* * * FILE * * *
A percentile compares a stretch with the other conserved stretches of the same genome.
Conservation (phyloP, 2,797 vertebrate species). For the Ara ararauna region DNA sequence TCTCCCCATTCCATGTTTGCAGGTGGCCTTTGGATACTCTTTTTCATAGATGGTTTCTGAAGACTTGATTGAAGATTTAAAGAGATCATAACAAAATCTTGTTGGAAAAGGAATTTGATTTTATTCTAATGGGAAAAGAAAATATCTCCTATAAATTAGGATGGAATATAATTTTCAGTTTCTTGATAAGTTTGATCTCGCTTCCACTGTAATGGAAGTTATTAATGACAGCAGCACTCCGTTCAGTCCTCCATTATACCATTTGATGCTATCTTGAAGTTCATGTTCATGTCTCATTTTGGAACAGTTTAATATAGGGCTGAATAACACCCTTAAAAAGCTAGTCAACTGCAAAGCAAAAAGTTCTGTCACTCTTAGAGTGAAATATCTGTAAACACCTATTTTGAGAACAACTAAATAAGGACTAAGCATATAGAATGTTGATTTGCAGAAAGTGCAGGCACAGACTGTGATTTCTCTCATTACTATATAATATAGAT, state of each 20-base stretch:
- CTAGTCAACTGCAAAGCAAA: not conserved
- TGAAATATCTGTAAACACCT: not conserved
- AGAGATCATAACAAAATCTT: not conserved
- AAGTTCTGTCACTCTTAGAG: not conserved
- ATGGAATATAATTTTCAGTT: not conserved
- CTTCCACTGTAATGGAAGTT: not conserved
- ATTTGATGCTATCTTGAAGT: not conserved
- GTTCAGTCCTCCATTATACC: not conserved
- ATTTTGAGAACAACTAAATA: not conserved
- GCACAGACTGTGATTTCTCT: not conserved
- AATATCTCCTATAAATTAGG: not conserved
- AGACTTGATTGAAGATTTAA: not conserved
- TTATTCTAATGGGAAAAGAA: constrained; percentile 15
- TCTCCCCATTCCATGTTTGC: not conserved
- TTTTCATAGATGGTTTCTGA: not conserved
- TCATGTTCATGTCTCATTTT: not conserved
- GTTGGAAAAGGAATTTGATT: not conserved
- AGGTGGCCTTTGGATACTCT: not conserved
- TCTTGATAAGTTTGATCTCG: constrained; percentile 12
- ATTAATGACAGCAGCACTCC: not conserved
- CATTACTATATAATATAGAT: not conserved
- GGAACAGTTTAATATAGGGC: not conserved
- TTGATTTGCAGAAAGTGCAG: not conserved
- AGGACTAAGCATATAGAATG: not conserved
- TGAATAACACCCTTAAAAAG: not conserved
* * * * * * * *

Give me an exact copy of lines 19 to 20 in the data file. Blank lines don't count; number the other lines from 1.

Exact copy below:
- GTTGGAAAAGGAATTTGATT: not conserved
- AGGTGGCCTTTGGATACTCT: not conserved